It was only six weeks ago that the Federal Reserve declared that the American taxpayers would get all their money back from the AIG (American Insurance Group) bailouts.
If you believed that then I've got a bridge in Brooklyn to sell ya'.
Today, AIG announced another $60 Billion loss and a possible company-wide failure by next Monday unless the taxpayer coughs up some more cash.
American Insurance Group, the insurance giant that is 80-percent owned by the US government, is in discussions with the government to secure additional funds so it can keep operating after next Monday, when it will report the largest loss in U.S. corporate history, CNBC has learned.
Sources close to the company said the loss will be near $60 billion due to writedowns on a variety of assets including commercial real estate.
That massive loss is likely to spur downgrades in its insurance and credit ratings that will force AIG to raise collateral that it doesn't have.
In addition, if AIG's book value falls below a certain level, as it seems certain to do, it will trigger default in certain of its debt instruments, say people familiar with the situation.
Talks between the government and AIG are focussed on how the company can swap some of the debt held by the government for equity in AIG. The problem is that the government's ownership stake cannot exceed its current 79.9 percent, leaving officials to try and find a creative way to transfer value to the US in exchange for AIG reducing its debt so that it can then borrow more from the government to meet its collateral calls.
If you haven't been following this saga, this is what the American taxpayer has already fronted AIG in the last five months:
- an $85 billion loan from the Fed
- an additional $37.8 billion loan from the Federal Reserve a month later
- an additional $20.9 billion under a new program where the Fed would buy commercial paper -- short-term debt often used for day-to-day expenses
- the U.S. government restructured its loans to AIG, giving the company about $150 billion in total as part of a rescue package in November. It included a $40 billion cash infusion from the $700 billion financial bailout
As part of the package restructured in November, the government is also spending up to $53 billion to buy up mortgage-backed assets and other AIG contracts on debt.
And yet that still isn't enough!
To put that in perspective, remember when Hillarycare was too expensive for America? It's cost was $110 Billion to insure all Americans. Now we've thrown $150 Billion at an insurance company, and that appears to be just the downpayment.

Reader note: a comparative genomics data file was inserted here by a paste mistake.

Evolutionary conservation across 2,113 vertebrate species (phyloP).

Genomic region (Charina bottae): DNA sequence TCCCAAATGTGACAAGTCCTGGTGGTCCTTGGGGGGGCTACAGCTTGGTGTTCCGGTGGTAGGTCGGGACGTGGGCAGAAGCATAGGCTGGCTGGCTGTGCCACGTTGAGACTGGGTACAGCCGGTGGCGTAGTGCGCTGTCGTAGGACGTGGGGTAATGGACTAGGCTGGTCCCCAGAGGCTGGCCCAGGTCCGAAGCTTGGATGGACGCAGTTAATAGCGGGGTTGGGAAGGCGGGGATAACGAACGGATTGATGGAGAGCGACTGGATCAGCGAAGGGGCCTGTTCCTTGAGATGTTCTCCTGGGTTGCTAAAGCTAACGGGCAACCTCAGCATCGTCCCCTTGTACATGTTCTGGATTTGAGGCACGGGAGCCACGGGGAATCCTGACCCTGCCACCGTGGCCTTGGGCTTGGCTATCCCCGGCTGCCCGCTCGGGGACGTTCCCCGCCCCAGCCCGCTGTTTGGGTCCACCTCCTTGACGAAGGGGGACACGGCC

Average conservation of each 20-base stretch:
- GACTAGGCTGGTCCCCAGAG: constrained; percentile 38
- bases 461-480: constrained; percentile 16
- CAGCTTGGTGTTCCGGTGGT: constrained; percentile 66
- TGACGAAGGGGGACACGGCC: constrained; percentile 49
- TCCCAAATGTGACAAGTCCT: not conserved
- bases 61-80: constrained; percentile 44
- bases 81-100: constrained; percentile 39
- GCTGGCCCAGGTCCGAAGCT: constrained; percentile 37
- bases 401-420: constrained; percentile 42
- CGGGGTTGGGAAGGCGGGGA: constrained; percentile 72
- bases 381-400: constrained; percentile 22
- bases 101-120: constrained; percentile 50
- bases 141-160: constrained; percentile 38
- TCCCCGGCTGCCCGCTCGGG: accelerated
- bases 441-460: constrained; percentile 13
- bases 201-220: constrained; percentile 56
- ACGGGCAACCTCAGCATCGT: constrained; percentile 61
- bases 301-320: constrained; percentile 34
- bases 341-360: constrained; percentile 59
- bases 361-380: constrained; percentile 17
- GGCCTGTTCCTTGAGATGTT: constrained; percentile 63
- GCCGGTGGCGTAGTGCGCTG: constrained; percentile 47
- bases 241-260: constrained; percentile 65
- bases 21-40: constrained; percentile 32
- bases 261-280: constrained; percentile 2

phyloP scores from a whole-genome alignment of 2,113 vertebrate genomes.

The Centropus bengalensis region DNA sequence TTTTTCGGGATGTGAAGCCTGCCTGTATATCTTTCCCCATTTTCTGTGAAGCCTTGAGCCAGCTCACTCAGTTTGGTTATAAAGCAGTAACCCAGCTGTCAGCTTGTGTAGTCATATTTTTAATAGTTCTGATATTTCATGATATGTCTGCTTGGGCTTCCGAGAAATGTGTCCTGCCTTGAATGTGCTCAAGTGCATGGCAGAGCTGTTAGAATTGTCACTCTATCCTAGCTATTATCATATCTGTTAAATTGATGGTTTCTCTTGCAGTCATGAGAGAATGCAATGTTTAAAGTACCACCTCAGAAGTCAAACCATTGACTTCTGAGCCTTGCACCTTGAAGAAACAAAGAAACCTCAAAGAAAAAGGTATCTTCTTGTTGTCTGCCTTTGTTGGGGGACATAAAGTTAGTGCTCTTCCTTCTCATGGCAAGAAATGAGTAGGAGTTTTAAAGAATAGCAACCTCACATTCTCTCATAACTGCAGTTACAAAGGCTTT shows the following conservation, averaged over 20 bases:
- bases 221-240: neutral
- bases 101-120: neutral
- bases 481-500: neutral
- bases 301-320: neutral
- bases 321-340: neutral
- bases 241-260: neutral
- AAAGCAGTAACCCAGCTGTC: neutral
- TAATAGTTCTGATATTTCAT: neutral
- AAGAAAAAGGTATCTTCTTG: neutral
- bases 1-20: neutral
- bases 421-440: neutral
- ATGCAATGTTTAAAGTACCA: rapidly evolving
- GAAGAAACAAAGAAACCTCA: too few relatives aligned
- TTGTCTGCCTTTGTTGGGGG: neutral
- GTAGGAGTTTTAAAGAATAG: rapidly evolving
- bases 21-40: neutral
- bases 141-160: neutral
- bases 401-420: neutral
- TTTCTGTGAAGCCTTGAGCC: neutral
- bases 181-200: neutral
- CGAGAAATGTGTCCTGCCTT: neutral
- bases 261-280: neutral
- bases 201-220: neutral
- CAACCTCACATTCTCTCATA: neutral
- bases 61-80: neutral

But don't worry. AIG has plans on how to pay back the taxpayer - by selling one of its units. There is just one little problem.
As AIG looks for cash to repay a $60 billion taxpayer loan, one option stands out as a potential way to rake in billions: the sale of American Life Insurance Company, or Alico, a consistent star performer in AIG’s vast constellation of insurance subsidiaries.
But an unresolved tax issue — one the company has not disclosed to possible buyers — could complicate the sale and hamper AIG’s ability to repay the bailout. In a worst-case scenario, it could decimate Alico’s business, according to documents and interviews with company officials.
The tax issue relates to a 2004 Internal Revenue Service ruling that says life insurance and annuity products similar to those Alico sells to foreign clients are subject to U.S. income tax withholding. If forced to comply with the ruling, company officials say Alico’s clients would likely flee to competitors — with potentially dire consequences.
"It is unlikely that Alico’s business would survive, much less be sold for a price that would help AIG repay its indebtedness to the Treasury," David Rosenbloom, an international tax expert hired to advise Alico, wrote in a draft letter to the IRS.
So they could partially repay the money we loaned them if we didn't tax them by the legal amounts that they owe the government.
As for all that money we've loaned AIG, we don't know exactly how it has been spent. The Federal Reserve has been refusing to release that information.
However, a recent court ruling has cracked open a window.
[Update: Inspired by the comments below]
What does China and AIG have in common? A lot as it turns out.
Coverage of the 85 billion-dollar AIG bailout by the Fed in the Chinese media has generally been fairly reserved. That's partly because AIG owns around twenty per cent of the People's Insurance Company of China, the country's largest casualty insurer, and the government doesn't want anyone getting worked up about a possible threat to its soundness or that of their policies. AIG also has a special, indeed unique, history in China. It is the only major U.S. company (eighth largest in the world until a few days ago) that was founded here.
Interesting, but no big deal. Right? Well let's adjust our tinfoil hats for a moment and check out recent news.
"The truth is the Administration needs China's help. America's stimulus is very expensive and the U.S. wants China to help finance it," Andrews reported.
Or to put it another way.
In Beijing, she [Clinton] urged China - - the largest holder of U.S. government debt -- to keep buying to help finance Obama’s plan to revive growth, saying "we are truly going to rise or fall together."
Is it really too much to suggest that the decisions to bail out AIG might be influenced by our dependence on the willingness or China to fund America's bailouts? And visa versa?
Or to put it another way: We are bailing out AIG because of their connections to China, who we need to fund our domestic bailouts, in which we are throwing money at AIG, all of which is backstopped by the American taxpayer.